Bit of a strange problem, was riding on the M54 tonight and the front tyre on my 2008 ZX-10R went flat really quickly, struggled over to the hard shoulder and got recovered back home. I expected to find something hanging out of the tyre but nothing, got the foot pump out and re-inflated the tyre and it has no leaks at all, bearing in mind it went down on the motorway very rapidly. Ive pumped it up to 50 psi and still no leaks from the tyre or valve, I havent got a clue whats caused this very worrying problem and any advice would be greatly appreciated
Rapid tyre deflation
Posts 11 | Views 638
Have you used soap bubbles over the tyre surface?The safest way is to remove the tyre to find out where it`s punctured by compressing it to open up the hole/slit.
Cheers guys, its just bugging the hell out of me cos it went flat so quickly (more like a blow out) but ive pumped it back up, wiggled the valve and the sodding thing isnt leaking anywhere, cant see any damage to the rim, tyre or the sidewall of the tyre, it really is a bloody mystery. At the rate that it went flat I wouldnt be able to pump it back up as it lost pressure so damn fast, I cant work out for the life of me why the thing is holding its pressure now
I think after much head scratching that the problem is the valve, it went down during a high speed run on the motorway and I had new valve caps fitted, the old caps had rubber seals that would stop air escaping in the event of a valve core problem. When ive had my tyres replaced they have never fitted new valves which is a bit naughty so maybe they are worn. Im thinking that the centrifugal forces on the valve during a high speed blip could be causing the valve to dump the air out and then when the bike is stopped the forces arent there and there is no leak. Think ill invest in some metal bolt in right angle valves so the forces cant push the valve open, got to be better than the rubber things on there at the moment. Would be great to hear of any more suggestions as id like to get to the bottom of this cos its done nothing for my confidence in my bike, if id have had to negotiate a corner id have been buggered so thank god it happened in a straight line on a quiet motorway
I'm afraid Mike and Jaffa might have missed the point - it's not going back down again despite being re-inflated. He's not trying to find the leak - there's no leak to look for now, the cause of the deflation has gone away.
Sounds to me more like an intermittent valve problem than anything else, particularly if they didn't get replaced with the last change. I'd suggest changing the whole tyre, bite the bullet - then complain and maybe you'll get your money back, maybe not. But at least you're not worrying about a front tyre going flat while doing the necessary worrying about everything else during transit.
And stop penny-pinching on the tyre/valve thing (and all other vital points) on the bike, eh? " />
Cheers SlowLearner, im going to remove both wheels today and get a new front tyre plus new valves on both wheels. Ill get the front wheel checked too for any faults. I really should have said something when the tyres have been changed and new valves havent been fitted. Im one very lucky chap to still be in one piece. Thank you for your advice mate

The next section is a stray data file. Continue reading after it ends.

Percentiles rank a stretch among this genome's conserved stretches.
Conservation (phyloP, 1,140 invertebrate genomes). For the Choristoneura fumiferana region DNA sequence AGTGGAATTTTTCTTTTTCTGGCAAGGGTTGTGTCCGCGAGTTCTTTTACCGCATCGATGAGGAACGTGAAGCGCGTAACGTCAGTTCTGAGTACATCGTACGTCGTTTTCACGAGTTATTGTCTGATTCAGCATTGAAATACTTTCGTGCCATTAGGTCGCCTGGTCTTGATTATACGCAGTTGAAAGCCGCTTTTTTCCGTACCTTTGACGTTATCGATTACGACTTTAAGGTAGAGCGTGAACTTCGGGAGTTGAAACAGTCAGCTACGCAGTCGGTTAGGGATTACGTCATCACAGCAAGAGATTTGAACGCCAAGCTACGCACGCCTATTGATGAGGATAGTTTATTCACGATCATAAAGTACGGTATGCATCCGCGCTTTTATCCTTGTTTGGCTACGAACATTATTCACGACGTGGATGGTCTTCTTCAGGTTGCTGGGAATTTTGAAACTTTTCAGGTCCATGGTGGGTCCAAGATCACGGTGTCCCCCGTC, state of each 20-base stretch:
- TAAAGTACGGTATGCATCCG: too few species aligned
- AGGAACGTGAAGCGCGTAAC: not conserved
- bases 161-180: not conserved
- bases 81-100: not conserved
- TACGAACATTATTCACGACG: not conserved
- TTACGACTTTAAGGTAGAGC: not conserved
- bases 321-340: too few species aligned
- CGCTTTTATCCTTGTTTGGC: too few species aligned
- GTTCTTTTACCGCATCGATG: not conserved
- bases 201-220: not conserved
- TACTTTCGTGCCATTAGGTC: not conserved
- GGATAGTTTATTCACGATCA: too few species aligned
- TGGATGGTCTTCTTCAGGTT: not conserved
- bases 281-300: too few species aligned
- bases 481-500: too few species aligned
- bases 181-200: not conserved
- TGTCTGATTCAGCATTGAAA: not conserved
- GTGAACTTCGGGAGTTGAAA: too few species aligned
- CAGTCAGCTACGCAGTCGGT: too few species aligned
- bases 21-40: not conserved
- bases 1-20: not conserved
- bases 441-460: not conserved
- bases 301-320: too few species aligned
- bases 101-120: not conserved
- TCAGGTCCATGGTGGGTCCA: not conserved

Good move, mate. So the back one was the same deal, and you're not taking any chances - very wise. I'm very glad to have been of any help, and if nothing happens, you'll never know how much trouble you saved yourself by taking this precaution!
Dunlop always recommends changing the valve whenever new tyres are fitted. Valve springs can weaken with age. Old valve rubber can perish and, like tyres can also be affected by solvents/polishes.
Valves are almost universally replaced when you have new car tyres fitted but it still doesn't appear to be the case with motorcycle tyre replacement.
Dunlop recommend that steel valve caps with rubber o-rings are used. At a push you can use plastic caps with o-rings. But under no circumstances should valve caps without o-rings be fitted, they're your last line of defence against leaking air. They also advise that aluminium caps aren't fitted - they can corrode to the
steel valve stem and are then a real pain to get off.
I hope this helps,
Dunlop always recommends changing the valve whenever new tyres are fitted.
...so why don't fitters and dealers suggest it? Surely it'd be more profit they could tap in to.
If you're changing tyres once or twice a year then changing the valves every time does seem like overkill. Discrete (light and less likely to be nicked) stainless steel caps with O rings are a must though.
**..so why don't fitters and dealers suggest it? **
Probably because they are lazy or don't think they can charge.....
I still stand by regular valve changes, Bicster was lucky, and I'd rather not have to deal with the aftermath of an expensive crash for the sake of a 50p (or less) valve. Or am I being a nanny-state apologist
my bandit was doing this wen i took it over 120mph, tyre just went flat instantly..i was as confused as you.. i ogt some sealing gel put in my tyre.. its been fine ever since, these people saying that it is ulikely to leak from the bead could be worng mate, dont rule it out